The new S-Max, like the old one, is a car you can enjoy driving with a bit of spirit. Its moderately high grip levels, meaty steering and fairly taut body control defy the MPV mould and give the car more handling composure and deeper dynamic reserves than you might expect of it.
It’s still quite tall and quite heavy and has a long wheelbase, so you wouldn’t mistake it for a sports saloon. It turns in to corners neatly, but with a certain amount of body roll and a sincere but not avid keenness to change direction.
But for Ford to have aimed for anything more could have compromised the car’s ride compliance, stability and drivability, and its chassis engineers are much too wise for that.
For owners of other more gently tuned seven-seat rivals, the S-Max’s hold on the road and mastery of its own mass should certainly impress, which is most of what it needs to do.
Whether it’s a significantly better-handling car than its predecessor is more questionable and will depend a bit on personal taste. Ford’s latest electro-mechanical power steering systems haven’t done the Focus any favours, and although better on the larger Mondeo, they certainly don’t give the S-Max the same slick and oily-smooth, feelsome helm it used to have.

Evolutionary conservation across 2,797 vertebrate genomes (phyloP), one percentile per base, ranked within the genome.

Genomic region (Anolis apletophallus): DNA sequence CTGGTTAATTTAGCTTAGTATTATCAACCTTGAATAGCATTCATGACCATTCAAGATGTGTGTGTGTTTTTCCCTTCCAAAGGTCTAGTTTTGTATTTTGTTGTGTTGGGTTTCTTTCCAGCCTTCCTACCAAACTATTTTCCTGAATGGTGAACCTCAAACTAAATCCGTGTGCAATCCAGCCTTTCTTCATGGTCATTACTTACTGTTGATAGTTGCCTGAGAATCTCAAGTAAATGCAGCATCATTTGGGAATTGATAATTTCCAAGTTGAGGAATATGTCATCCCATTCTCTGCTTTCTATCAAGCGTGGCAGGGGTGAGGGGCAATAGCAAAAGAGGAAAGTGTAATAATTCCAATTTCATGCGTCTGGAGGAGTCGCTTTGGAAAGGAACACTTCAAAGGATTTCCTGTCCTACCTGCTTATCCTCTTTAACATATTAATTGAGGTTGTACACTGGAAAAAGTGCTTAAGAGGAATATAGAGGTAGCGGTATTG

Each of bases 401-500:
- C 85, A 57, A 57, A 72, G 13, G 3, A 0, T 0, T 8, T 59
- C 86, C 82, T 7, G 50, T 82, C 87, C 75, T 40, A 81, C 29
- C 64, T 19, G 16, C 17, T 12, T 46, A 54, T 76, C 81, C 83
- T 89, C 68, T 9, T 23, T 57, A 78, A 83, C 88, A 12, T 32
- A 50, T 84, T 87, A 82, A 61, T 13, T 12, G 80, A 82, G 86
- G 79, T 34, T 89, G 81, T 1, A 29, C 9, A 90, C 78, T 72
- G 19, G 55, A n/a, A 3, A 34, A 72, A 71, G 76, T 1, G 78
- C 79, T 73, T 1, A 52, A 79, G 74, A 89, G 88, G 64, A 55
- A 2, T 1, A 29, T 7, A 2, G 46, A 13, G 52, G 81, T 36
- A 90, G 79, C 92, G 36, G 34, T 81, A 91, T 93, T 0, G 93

You can guide the car as precisely as ever, but there’s just enough elasticity and stiction in the rack to prevent you from striking up the ideal relationship with the front contact patches.
If you were expecting true handling balance here, though, forget it: you’ll have to settle for unflappable security. Truth be told, it’s a common compromise for high-sided cars, and although the previous S-Max was a touch more neutral, there isn’t another MPV on the market now that’ll offer much other than non-negotiable understeer when push comes to shove.
The steering’s lack of fluency only gets more noticeable as you add more cornering load into the front suspension, but its assistance levels remain consistent. Also notable by its absence is the old S-Max’s fluent, progressive primary ride. The car’s increase in torsional body stiffness has probably been used as an excuse to ramp up chassis rates – and if so, we wonder if the change was necessary.
Where the old S-Max would glide over crests and through dips thanks to soft enough springing and sufficient wheel travel to allow its dampers to work, this new one is a little more restless, and less supple and deft in its interactions with a choppy surface.